Q:

How much momentum will a dumb-bell of mass 10 kg transfer to the floor if it falls from a height of 80 cm? Take its downward acceleration to be 10 m s^{−2}.

A:

\begin{array}{l}\text{Given,massofthedumbell,m=10kg}\\ \text{distancecoveredbythedumbell,}\\ \text{s=80cm=0}\text{.8m}\\ {\text{accelerationinthedownwarddirection,a=10ms}}^{\text{-2}}\\ \text{initialvelocityofthedumbell,u=0}\\ \text{finalvelocityofthedumbell,v=?}\\ \text{Onusingthethirdequationofmotion,}\\ {\text{v}}^{\text{2}}{\text{=u}}^{\text{2}}\text{+2as}\\ \text{Onputtingthegivenvalues,}\\ {\text{v}}^{\text{2}}{\text{=0}}^{\text{2}}{\text{+2(10ms}}^{\text{-2}}\text{)(0}\text{.8m)}\\ {\text{=16m}}^{\text{2}}{\text{s}}^{-2}\\ \text{or,v=}\sqrt{{\text{16m}}^{\text{2}}{\text{s}}^{-2}}{\text{=4ms}}^{\text{-1}}\\ \text{Therefore,themomentumwithwhichthedumbellhitsthe}\\ {\text{flooris=mv=10kg\xd74ms}}^{\text{-1}}{\text{=40kgms}}^{\text{-1}}\text{.}\end{array}

Q:

Akhtar, Kiran and Rahul were riding in a motorcar that was moving with a high velocity on an expressway when an insect hit the windshield and got stuck on the windscreen. Akhtar and Kiran started pondering over the situation. Kiran suggested that the insect suffered a greater change in momentum as compared to the change in momentum of the motorcar (because the change in the velocity of the insect was much more than that of the motorcar). Akhtar said that since the motorcar was moving with a larger velocity, it exerted a larger force on the insect. And as a result the insect died. Rahul while putting an entirely new explanation said that both the motorcar and the insect experienced the same force and a change in their momentum. Comment on these suggestions.

A:

As per the conservation of momentum,

(momentum of motorcar + momentum of insect)_{before}

= (momentum of motorcar + momentum of insect)_{after}

∴ Change in in momentum = 0

The direction of the insect gets reversed when it stuck on the windscreen and the velocity of the insect changes to a great extend. The motorcar continues moving with a constant velocity in the forward direction.

As, Kiran suggested that the insect suffers a greater change in momentum as compared to the motorcar hence, it is correct. The momentum of the insect after collision becomes very high as the motorcar is moving at a very high speed. Therefore, the momentum gained by the insect is equal to the momentum lost by the motorcar.

Secondly, Akhtar is also correct as the mass of the motorcar is very large as compared to the mass of the insect and the speed of the motorcar is also very high.

Now, Rahul’s explanation is correct as both the car and the insect experienced equal forces caused by the Newton’s action-reaction law. But Rahul’s statement becomes incorrect when he said that the system suffers a change in momentum because the momentum before the collision is equal to the momentum after the collision.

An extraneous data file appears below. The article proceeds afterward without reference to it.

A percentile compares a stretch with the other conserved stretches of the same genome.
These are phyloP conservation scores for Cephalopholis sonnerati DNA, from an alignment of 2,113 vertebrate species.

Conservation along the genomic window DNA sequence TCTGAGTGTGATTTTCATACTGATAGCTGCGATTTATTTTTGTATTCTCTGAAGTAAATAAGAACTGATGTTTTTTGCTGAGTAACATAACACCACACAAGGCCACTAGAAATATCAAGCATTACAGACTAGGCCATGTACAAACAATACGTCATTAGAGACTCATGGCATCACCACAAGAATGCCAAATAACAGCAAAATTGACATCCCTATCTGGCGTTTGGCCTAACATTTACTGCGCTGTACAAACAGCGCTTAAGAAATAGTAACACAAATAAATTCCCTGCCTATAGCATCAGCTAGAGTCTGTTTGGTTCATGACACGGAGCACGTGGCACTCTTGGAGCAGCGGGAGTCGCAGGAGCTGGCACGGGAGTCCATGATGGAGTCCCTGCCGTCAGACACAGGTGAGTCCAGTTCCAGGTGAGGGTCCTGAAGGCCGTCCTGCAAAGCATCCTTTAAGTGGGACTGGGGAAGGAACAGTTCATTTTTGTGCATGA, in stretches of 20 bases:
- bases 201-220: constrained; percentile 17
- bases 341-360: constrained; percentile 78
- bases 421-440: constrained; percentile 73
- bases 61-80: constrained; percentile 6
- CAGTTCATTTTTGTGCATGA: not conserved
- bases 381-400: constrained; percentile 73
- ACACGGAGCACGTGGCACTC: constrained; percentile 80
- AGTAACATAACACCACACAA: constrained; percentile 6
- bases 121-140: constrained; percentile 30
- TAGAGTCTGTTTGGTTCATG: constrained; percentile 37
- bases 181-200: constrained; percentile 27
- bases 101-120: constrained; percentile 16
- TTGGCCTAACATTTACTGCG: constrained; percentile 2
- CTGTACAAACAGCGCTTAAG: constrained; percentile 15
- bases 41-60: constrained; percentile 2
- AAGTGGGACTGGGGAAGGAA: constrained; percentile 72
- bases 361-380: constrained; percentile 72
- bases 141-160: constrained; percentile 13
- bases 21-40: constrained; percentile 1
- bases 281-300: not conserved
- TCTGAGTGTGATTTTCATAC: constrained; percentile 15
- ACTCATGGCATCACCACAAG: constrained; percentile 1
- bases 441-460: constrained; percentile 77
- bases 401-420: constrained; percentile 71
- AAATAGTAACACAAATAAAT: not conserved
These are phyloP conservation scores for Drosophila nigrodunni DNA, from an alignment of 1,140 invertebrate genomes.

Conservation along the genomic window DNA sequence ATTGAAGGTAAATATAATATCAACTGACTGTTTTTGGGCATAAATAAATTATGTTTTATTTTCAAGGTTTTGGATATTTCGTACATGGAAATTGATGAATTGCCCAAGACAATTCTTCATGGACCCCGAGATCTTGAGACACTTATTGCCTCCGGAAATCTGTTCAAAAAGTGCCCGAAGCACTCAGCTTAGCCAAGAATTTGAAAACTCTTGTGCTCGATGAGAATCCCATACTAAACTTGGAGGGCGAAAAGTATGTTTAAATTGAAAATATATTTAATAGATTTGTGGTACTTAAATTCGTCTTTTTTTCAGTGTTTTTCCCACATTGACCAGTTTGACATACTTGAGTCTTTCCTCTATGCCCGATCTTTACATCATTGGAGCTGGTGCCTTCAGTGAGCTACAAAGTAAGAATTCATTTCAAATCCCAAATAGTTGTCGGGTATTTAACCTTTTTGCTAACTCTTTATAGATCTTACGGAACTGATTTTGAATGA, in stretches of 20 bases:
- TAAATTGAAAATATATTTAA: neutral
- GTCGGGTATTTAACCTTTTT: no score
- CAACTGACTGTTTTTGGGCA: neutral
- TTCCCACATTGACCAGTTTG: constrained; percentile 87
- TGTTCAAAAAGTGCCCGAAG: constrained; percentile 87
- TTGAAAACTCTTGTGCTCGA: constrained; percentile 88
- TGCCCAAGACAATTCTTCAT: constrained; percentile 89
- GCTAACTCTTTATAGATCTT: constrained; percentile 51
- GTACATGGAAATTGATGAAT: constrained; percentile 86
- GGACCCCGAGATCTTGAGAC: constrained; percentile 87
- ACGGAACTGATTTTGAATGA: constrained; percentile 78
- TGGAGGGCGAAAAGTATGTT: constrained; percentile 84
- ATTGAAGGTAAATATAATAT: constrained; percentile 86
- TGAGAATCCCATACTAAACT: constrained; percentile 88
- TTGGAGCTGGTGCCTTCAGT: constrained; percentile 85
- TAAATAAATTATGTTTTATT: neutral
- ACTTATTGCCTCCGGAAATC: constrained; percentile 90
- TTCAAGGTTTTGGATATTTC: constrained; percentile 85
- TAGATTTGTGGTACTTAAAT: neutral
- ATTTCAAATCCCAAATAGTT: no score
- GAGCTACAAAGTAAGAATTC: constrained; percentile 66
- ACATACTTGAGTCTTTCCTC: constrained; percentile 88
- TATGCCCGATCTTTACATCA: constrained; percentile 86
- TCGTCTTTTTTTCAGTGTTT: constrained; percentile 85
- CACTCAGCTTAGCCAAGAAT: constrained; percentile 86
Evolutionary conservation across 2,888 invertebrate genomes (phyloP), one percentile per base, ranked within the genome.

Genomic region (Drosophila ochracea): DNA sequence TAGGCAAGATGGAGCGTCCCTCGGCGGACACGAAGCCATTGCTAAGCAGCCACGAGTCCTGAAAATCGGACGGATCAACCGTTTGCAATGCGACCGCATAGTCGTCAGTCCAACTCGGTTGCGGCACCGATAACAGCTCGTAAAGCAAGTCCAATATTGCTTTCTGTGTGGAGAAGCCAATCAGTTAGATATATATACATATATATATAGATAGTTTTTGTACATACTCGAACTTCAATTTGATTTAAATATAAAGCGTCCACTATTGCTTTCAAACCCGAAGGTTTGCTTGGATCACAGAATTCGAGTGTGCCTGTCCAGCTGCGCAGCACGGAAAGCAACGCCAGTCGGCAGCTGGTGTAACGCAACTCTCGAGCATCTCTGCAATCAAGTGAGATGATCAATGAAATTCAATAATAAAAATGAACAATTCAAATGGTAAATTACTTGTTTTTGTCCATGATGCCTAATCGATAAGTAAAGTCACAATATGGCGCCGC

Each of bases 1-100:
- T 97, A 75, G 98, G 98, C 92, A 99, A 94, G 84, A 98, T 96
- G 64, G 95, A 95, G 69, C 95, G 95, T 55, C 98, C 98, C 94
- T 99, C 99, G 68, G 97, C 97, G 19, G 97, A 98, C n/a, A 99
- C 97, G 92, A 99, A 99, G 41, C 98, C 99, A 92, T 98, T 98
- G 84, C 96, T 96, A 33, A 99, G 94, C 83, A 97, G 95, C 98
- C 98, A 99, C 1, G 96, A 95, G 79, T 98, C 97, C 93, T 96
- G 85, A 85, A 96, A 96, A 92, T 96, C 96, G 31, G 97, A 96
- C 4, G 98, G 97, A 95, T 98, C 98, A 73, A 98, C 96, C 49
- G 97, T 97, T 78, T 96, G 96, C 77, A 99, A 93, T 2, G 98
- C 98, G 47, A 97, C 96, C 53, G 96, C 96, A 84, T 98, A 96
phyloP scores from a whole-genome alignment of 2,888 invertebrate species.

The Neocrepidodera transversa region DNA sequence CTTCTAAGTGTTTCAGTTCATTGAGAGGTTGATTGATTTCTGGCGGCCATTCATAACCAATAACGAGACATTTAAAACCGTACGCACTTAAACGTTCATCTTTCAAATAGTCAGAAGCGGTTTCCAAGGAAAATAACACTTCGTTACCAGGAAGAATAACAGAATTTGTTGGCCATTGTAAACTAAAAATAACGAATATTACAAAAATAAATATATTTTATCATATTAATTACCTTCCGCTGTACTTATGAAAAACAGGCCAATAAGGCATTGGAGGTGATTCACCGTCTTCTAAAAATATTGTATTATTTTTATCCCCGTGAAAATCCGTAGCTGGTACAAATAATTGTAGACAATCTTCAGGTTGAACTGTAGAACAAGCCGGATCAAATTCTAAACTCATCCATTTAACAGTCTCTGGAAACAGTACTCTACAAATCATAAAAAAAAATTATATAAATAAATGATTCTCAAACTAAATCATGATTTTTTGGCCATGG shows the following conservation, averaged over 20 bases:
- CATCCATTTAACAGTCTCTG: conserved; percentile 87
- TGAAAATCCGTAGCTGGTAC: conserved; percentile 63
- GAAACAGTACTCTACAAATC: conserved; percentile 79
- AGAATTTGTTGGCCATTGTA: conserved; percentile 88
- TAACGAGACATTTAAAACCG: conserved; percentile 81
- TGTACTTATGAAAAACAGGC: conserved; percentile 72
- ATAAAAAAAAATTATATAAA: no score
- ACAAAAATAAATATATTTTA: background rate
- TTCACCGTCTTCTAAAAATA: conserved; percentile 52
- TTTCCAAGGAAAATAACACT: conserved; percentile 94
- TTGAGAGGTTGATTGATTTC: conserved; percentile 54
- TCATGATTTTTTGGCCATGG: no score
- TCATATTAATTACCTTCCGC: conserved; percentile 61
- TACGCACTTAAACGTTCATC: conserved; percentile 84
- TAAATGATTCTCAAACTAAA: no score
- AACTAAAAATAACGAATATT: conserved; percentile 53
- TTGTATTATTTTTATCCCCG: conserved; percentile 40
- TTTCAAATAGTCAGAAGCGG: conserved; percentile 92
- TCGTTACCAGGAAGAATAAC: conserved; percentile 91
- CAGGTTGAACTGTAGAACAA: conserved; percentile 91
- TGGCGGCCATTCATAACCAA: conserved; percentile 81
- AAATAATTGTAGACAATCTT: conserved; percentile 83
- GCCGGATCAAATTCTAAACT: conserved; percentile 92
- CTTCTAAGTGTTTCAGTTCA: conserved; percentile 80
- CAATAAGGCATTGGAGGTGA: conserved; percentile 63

Q:

An object of mass 100 kg is accelerated uniformly from a velocity of 5 ms^{-1 }to 8 ms^{-1 }in 6 s. Calculate the initial and final momentum of the object. Also, find the magnitude of the force exerted on the object.

A:

\begin{array}{l}Given,{\text{initalvelocity,u=5ms}}^{\text{-1}}\\ {\text{finalvelocity,v=8ms}}^{\text{-1}}\\ \text{mass,m=100kg}\\ \text{timetakenbytheobjecttoaccelerate,t=6s}\\ \\ \therefore \text{Intialmomentum=mu=100}\times {\text{5=500kgms}}^{\text{-1}}\\ \text{Finalmomentum=mv=100}\times 8{\text{=800kgms}}^{\text{-1}}\\ Force\text{exertedontheobject,F=}\frac{mv-mu}{t}\\ \text{=}\frac{800-500}{6}\text{=}\frac{300}{6}\text{=50N}\text{.}\end{array}

Q:

An object of mass 1 kg travelling in a straight line with a velocity of 10 ms^{-1 }collides^{ }with, and sticks to, a stationary wooden block of mass 5 kg. Then they both move off together in the same straight line. Calculate the total momentum just before the impact and just after the impact. Also, calculate the velocity of the combined object.

A:

\begin{array}{l}Given,\text{massoftheobject,m=1kg}\\ \text{massofthewoodenblock,M=5kg}\\ velocity{\text{oftheobjectbeforecollision,u}}_{\text{1}}{\text{=10ms}}^{\text{-1}}\\ velocity{\text{ofthewoodenblockbeforcollision,u}}_{\text{2}}\text{=0}\\ \\ Total\text{momentumbeforecollision,}\\ {\text{P}}_{\text{inital}}={\text{mu}}_{\text{1}}{\text{+Mu}}_{\text{2}}\text{=1}\times \text{10}+\text{5}\times 0=10{\text{kgms}}^{\text{-1}}\\ After\text{collision,boththeblockssticktogether,hence}\\ the\text{thecombinedmass=M+m=5+1=6kg}\\ \text{Let,thevelocityofthecombinedmassisV}\\ \text{Then,asperconservationlawofmomentum,}\\ {\text{P}}_{\text{inital}}{\text{=P}}_{\text{final}}\\ \text{10=6}\times \text{V}\\ \text{orV=}\frac{10}{6}\text{=1}{\text{.67ms}}^{\text{-1}}\\ \text{Hence,thevelocityofthecombinedmassafter}\\ \text{collisionwouldbe1}{\text{.67ms}}^{\text{-1}}\text{.}\\ {\text{Now,finalmomentum,P}}_{\text{final}}\text{=(M+m)V=6}\times \text{1}\text{.67}\\ {\text{=10kgms}}^{\text{-1}}\text{.}\end{array}

Q: